Novak Djokovic Questions Scheduling Of Women’s World No.1 Match In Cincinnati - UBITENNIS
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Novak Djokovic Questions Scheduling Of Women’s World No.1 Match In Cincinnati

The Serbian has issued his opinion on the decision to make Naomi Osaka play on one of the smaller courts at the combined tournament.

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Novak Djokovic has said he was ‘surprised’ by the decision made by the organisers at the Western and Southern Open to make fellow world No.1 Naomi Osaka play her third round match on a smaller court.

 

Thursday at the Cincinnati tournament saw all 16 third round matches get played. Djokovic, who is the defending champion, played his match on centre court along with rival Roger Federer, Venus Williams and Elina Svitolina. Meanwhile, the Grandstand Court featured the likes of Ash Barty, Daniil Medvedev and Simona Halep. Overall, six out of the 10 matches that took place on the two premier courts were from the men’s draw.

Two-time grand slam champion Osaka was made to play her match on Court 10, which has no Hawk-Eye system in place. The world No.1 ousted Hsieh Su-wei 7-6(3), 5-7, 6-2, after two-and-a-half hours of play. Reaching the quarter-finals of a WTA Tournament for the second week in a row. Something she last achieved back in May.

“I was surprised to be honest.” Djokovic commented following his straight sets win over Pablo Carreno Busta.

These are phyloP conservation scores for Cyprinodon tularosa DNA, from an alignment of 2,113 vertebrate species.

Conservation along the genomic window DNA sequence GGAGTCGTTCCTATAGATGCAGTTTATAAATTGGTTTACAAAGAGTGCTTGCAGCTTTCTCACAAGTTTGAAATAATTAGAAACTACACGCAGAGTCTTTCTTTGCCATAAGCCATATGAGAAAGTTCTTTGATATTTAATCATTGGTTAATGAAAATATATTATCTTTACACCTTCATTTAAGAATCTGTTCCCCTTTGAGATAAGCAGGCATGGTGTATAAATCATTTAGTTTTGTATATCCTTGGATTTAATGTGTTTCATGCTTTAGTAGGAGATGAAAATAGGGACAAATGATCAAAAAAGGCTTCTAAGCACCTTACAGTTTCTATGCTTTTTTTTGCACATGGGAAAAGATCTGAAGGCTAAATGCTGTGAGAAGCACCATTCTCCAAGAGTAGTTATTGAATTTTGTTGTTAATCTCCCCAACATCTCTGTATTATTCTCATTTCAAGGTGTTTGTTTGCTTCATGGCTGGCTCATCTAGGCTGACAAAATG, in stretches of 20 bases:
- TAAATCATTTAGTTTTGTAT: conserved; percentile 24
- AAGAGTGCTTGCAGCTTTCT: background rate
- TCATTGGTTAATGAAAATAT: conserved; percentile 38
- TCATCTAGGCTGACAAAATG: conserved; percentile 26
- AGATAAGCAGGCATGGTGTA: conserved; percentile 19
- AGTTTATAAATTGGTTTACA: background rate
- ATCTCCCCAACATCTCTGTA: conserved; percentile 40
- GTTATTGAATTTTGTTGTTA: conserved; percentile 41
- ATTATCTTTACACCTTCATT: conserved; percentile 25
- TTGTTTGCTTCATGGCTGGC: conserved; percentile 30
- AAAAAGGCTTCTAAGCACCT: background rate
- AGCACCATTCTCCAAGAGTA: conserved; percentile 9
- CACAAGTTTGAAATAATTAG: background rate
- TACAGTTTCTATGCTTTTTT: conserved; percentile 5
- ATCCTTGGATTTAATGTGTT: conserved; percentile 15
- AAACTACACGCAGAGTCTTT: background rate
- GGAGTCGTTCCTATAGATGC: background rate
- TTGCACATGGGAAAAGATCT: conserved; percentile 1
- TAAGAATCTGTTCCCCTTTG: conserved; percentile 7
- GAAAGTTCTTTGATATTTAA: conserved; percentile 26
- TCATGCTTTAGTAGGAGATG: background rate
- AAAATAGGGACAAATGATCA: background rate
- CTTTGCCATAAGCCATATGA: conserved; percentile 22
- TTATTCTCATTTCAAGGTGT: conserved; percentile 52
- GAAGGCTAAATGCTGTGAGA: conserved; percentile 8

“Obviously, in a combined event, it’s always tricky because someone will have to go out from the first court or first two courts. But she’s No. 1. So I think she deserves to be at least on the grandstand if not centre court.”

Osaka herself played down the debate over the scheduling of her match, but admitted to finding it ‘funny.’ It is not the first time this year where there has been questions raised over the scheduling of matches in the combined events. At the Wimbledon championships the then world No.1 Barty was made to play her fourth round match on Court Two during Manic Monday.

“I’m the type of person that will play on any court.” Said Osaka.
“I thought it was a bit funny, especially since, like, that’s kind of a doubles court in a way. Because I saw there was a lot of doubles matches on there. But, I mean, I’ll play on whatever court.”

Osaka will take on Sofia Kenin in her next match, which will take place on Center Court.

The Kyrgios fiasco

Another hotly debated topic at the tournament is Nick Kyrgios’ latest meltdown. The Australian was fined more than $100,000 for a series of violations committed during his third round match against Karen Khachanov, which he lost in three sets. Kyrgios were heard calling umpire Fergus Murphy a “F***ing tool” and at one stage left the court without permission to smash two of his rackets. The ATP has since said they are investigating to see if any further action needs to be taken.

“It’s more of a decision of, I think, combined between ATP and the tournament, I think, depending on the severity of the behaviour of the player. So it’s tough to really judge, to say what’s right, what’s wrong, whether it should be more or less.” Djokovic commented on the fine.
“The match was, I thought, a great quality match in terms of tennis for a couple of sets. And then Khachanov just was tougher in the end.”

Djokovic, who is a member of the ATP player’s council, has always paid attention to what is going on in the sport around him. Something he feels that he has a duty to do.

“Of course I do follow what’s going on. Not every match, not every court, not everything, because I also have a life off the tennis court, as well, and things that interest me.” He explained.
“Of course I follow it. It’s part of me, part of my life, part of my career. I also enjoy it. But I also have the responsibility to follow because of my role in the council.”

The 32-year-old is the only top eight seed remaining in the men’s draw. He will play France’s Lucas Pouille in the quarter-finals on Friday. Djokovic dropped only four games against Pouille in their first meeting earlier this year at the Australian Open.